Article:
Climate change

An early warning scheme is proposed that runs ensembles of inferential models for predicting the cyanobacterial population dynamics and cyanotoxin concentrations in drinking water reservoirs. When the 10- to 30-day-ahead predicted concentrations of cyanobacteria cells or cyanotoxins exceed pre-defined limit values, an early warning automatically activates an action plan considering in-lake control. Implementing the proposed scheme for drinking water reservoirs enhances current water quality monitoring practices by solely utilising in situ monitoring data, in addition to cyanobacteria and cyanotoxin measurements. Access to routinely measured cyanotoxin data allows for development of models that predict explicitly cyanotoxin concentrations that avoid to inadvertently model and predict non-toxic cyanobacterial strains.
Two years on from what was a very optimistic COP 21 in Paris, the general sense of where we are now is less certain. While there is a lot still to be positive about – especially some renewable energy generating technologies becoming much cheaper, there is a different landscape with new geo-political challenges, not least the changing political Administration in the US. With these uncertainties as a backdrop to climate change in 2017, Elsevier has brought together 3 leading experts to help understand the challenges related to implementation of SDG 13 and where we should go from here. The speakers include Alice Larkin from the Tyndall Centre for Climate Change, Roland Roesch from IRENA and Jenny Heeter from NREL. These speakers provide some contemporary context around the themes that we should be aware of, including progress on the latest Carbon reduction targets; importance of innovation within renewable energy sector; and how policy has a vital role to play.
Elsevier,

Science Bulletin, Volume 61, Issue 23, December 2016, Pages 1833-1838

Future climate change is usually projected by coupled earth system models under specific emission scenarios designed by integrated assessment models (IAMs): this offline approach means there is no interaction between the coupled earth system models and the IAMs. This paper introduces a new method to design possible future emission scenarios and corresponding climate change, in which a simple economic and climate damage component is added to the coupled earth system model of Beijing Normal University (BNU-ESMs. Measuring future climate change is critical for reporting on progress on SDG 13 Climate action.
Low carbon investments in urban areas offer additional benefits (health and jobs). This article examines the co-benefits of low carbon investments in three 3 projects in different cities, addressing SDG 11 (sustainable cities and communities) and SDG 13 (climate action).
100% in 139 countries
For the world to reverse global warming, eliminate millions of annual air-pollution deaths, and provide secure energy, every country must have an energy roadmap based on widely available, reliable, zero-emission energy technologies. In support of SDG 7, this study presents such roadmaps for 139 countries of the world. These roadmaps are far more aggressive than what the Paris agreement calls for, but are still technically and economically feasible.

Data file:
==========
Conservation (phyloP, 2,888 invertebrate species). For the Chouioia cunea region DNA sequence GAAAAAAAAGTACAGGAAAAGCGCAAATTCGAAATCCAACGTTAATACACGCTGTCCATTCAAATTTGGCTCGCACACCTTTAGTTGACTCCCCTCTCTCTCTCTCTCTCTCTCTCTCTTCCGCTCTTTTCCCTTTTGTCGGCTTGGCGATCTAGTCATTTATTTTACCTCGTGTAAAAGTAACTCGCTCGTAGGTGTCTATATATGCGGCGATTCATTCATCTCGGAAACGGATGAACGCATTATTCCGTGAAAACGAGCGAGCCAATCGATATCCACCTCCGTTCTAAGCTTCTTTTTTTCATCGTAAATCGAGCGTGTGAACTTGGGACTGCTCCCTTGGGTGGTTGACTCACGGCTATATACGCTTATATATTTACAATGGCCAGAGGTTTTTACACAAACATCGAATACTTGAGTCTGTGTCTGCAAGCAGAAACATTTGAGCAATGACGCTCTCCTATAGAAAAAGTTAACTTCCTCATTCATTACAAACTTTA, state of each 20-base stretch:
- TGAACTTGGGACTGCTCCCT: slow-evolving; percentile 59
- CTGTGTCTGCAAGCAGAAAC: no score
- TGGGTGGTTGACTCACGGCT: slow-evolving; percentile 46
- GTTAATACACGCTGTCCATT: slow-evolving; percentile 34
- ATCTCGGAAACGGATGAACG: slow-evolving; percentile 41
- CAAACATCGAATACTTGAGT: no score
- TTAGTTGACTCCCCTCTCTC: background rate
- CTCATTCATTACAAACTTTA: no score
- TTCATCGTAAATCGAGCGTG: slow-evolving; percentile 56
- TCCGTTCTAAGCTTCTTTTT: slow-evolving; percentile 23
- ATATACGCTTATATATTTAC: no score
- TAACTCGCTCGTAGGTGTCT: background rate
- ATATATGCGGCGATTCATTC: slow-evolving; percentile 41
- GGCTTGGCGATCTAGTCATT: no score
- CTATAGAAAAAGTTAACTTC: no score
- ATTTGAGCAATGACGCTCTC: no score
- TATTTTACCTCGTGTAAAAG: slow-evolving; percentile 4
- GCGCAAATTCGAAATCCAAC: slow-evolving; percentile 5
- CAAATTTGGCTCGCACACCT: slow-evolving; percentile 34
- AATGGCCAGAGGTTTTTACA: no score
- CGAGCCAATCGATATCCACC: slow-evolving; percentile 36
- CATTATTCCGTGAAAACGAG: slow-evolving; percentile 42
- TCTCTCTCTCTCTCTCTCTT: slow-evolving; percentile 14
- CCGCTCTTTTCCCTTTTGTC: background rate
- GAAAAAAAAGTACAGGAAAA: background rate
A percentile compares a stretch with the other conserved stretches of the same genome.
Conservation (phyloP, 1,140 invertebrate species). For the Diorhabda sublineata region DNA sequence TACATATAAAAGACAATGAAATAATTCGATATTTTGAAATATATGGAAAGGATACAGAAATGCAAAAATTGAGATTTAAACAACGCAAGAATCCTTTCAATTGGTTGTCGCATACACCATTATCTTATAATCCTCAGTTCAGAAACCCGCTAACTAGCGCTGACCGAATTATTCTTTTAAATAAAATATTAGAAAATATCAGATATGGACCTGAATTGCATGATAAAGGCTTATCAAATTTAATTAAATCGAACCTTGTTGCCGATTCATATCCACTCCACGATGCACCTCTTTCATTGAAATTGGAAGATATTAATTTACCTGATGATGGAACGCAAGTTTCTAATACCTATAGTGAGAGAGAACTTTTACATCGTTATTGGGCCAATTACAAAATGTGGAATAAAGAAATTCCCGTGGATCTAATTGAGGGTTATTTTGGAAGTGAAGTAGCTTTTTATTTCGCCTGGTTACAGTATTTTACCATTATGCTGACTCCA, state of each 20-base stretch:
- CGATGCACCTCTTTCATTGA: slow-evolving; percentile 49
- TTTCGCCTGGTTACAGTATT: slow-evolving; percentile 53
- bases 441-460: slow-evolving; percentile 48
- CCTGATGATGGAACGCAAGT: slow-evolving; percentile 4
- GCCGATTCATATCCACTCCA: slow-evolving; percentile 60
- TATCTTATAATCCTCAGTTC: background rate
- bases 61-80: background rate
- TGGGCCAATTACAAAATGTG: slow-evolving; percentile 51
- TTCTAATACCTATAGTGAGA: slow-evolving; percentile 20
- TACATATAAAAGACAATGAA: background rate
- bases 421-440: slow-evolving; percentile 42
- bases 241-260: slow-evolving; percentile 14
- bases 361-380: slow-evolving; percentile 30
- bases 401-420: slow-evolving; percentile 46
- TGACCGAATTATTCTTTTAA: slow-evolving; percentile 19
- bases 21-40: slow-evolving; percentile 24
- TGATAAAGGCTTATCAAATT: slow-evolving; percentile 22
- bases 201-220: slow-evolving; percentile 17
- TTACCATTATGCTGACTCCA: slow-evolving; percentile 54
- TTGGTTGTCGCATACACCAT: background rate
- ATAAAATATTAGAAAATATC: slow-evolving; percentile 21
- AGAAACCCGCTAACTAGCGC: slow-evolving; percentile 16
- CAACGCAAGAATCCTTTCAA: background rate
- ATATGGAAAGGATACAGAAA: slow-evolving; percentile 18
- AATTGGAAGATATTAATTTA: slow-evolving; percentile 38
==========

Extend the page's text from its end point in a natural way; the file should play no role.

Researchers from George Washington University report on a low energy process that can capture and convert CO2 emissions into a material that is both useful and valuable: carbon nanotube wool. The research relates to the SDGs 12 responsible consumption and 13 climate action.
Bangladesh is one of the world's most vulnerable countries to climate change. This study combines environmental and human elements to assess socio-environmental outcomes. It examines the implications of climate change on poor communities dependent on fishing for their livelihoods, exploring the interconnectedness of SDG's 1,2, 14 and how they will be impacted by SDG 13.
Elsevier,

World Development, Volume 96, August 2017, Pages 359-374

This article reviews the evidence and outcomes of Payments for Ecosystem Services (PES) Schemes in achieving environmental objectives and socio-economic co-benefits in varying contexts. These schemes, which offer incentives to land users to protect or enhance environmental or ecological services, are subject to refreshed analysis in this article. SDG 15 targets A and B are specifically concerned with financial incentives for environmental protection and conservation.
This study makes important links between SDG 2, SDG 5 and SDG 13 through its examination of how husbands and wives within the same household perceive climate risks and use group-based approaches as coping strategies. The findings indicate that options for adapting to climate change closely interplay with husbands' and wives' roles and responsibilities, social norms, risk perceptions and access to resources. A higher percentage of wives were found to adopt crop-related strategies, whereas husbands employ livestock- and agroforestry-related strategies.
This paper proposes a socio-technical perspective of fossil fuel subsidies and their reform. This persepctive is applied to cases of the South African and Tunisian energy sectors. Fossil fuel subsidies co-evolve with and are locked-in by national energy systems. Renewable energy technologies can help destabilize this fossil fuel subsidy regime. This paper relates to SDG 7.

Pages